After our greetings and introductions, my conversation with the receptionist went basically like this:

MR: "So, you're not interested in enrolling, huh?"

J: "No. I just need this belt for another style."

MR: "What style?" She asked as if we were going to have some kind of connection or bond.

J: "Judo." When what I wanted to say was "A real martial art." But, I think the bluntness of just "Judo" sufficed. I wasn't even about to say that I also do BJJ, because nothing ticks me off more than when these TMAs glean a BJJ move off of YouTube, incorporate it into their program, and claim that they do Brazilian Jiu-Jitsu, too. Same goes for Judo. ("See how much we have in common now?" *Slap*).

MR: "Oh, we do some of that here, too." 'No you don't,' I thought to myself. 'There's no way you do that here.'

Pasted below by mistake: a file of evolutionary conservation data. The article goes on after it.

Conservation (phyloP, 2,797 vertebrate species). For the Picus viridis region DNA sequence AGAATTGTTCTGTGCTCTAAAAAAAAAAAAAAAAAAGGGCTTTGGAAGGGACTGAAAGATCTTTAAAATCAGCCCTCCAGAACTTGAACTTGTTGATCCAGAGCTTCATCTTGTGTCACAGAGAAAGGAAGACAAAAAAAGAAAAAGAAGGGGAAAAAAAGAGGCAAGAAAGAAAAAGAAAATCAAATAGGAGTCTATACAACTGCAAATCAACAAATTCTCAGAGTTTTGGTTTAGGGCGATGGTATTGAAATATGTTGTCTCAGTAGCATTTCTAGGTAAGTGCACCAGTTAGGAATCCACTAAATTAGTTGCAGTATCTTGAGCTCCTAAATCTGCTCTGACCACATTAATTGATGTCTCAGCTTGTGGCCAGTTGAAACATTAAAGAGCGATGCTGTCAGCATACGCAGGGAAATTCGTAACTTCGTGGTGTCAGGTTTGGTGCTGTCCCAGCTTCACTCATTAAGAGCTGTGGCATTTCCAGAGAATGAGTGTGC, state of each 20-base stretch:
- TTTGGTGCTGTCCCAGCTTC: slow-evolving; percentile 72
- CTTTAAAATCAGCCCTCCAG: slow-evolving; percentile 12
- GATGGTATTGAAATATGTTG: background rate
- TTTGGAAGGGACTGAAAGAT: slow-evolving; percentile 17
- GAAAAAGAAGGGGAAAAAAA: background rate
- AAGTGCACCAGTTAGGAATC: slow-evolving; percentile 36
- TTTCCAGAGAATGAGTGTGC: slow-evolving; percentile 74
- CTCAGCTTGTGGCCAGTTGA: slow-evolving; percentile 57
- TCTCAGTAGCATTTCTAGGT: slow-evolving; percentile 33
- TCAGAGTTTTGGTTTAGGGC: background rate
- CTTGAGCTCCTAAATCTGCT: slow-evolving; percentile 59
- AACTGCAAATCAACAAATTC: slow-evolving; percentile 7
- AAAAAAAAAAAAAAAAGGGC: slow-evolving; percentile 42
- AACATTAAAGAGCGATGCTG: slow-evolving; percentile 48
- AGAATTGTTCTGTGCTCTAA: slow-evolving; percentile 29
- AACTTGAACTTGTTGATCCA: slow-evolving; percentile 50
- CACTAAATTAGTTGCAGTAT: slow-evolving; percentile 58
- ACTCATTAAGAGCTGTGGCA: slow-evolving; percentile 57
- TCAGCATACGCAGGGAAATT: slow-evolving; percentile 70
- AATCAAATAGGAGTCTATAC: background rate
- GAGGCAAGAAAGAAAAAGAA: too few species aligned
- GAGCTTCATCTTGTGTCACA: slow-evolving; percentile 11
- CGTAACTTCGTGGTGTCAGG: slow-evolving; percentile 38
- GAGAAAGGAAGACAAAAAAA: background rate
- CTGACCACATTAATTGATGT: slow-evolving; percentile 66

J: "Oh. Do you sell judogis then?" As I'm always in the market for them.

MR: "No. Just the karate gis." 'Like I thought, you don't do Judo here.'

So she cuts to the skinny and fills me in on the whole selling me a brown belt situation.

MR: "So, yeah... I talked to the instructor about selling you a belt and she said that belts here are earned, not sold. But, if you really are in another style and you really are a brown belt, then you'll need to bring a note from your instructor to prove that. Then she'll sell you one."

I looked out on to the mat area and saw kids around 9 years old wearing black belts. "You don't sell belts, my ass!", I thought.

To be honest, I felt rather insulted. Her comment was taken by me to mean that I didn't earn my brown belt, or that Judo is inferior to whatever style she's got going on in this former nail salon... or whatever was here before. But, I can see the logic from which their argument is based. However, it is a flawed argument beyond the philisophical and ethical realms, in that there are many martial arts supply businesses doing quite well selling belts to individuals and schools like the one I was standing in at the moment. She wasn't comprehending the fact that the reason I was even there was because a store that does sell belts just happened to be closed when I decided to get hell bent on buying a brown belt.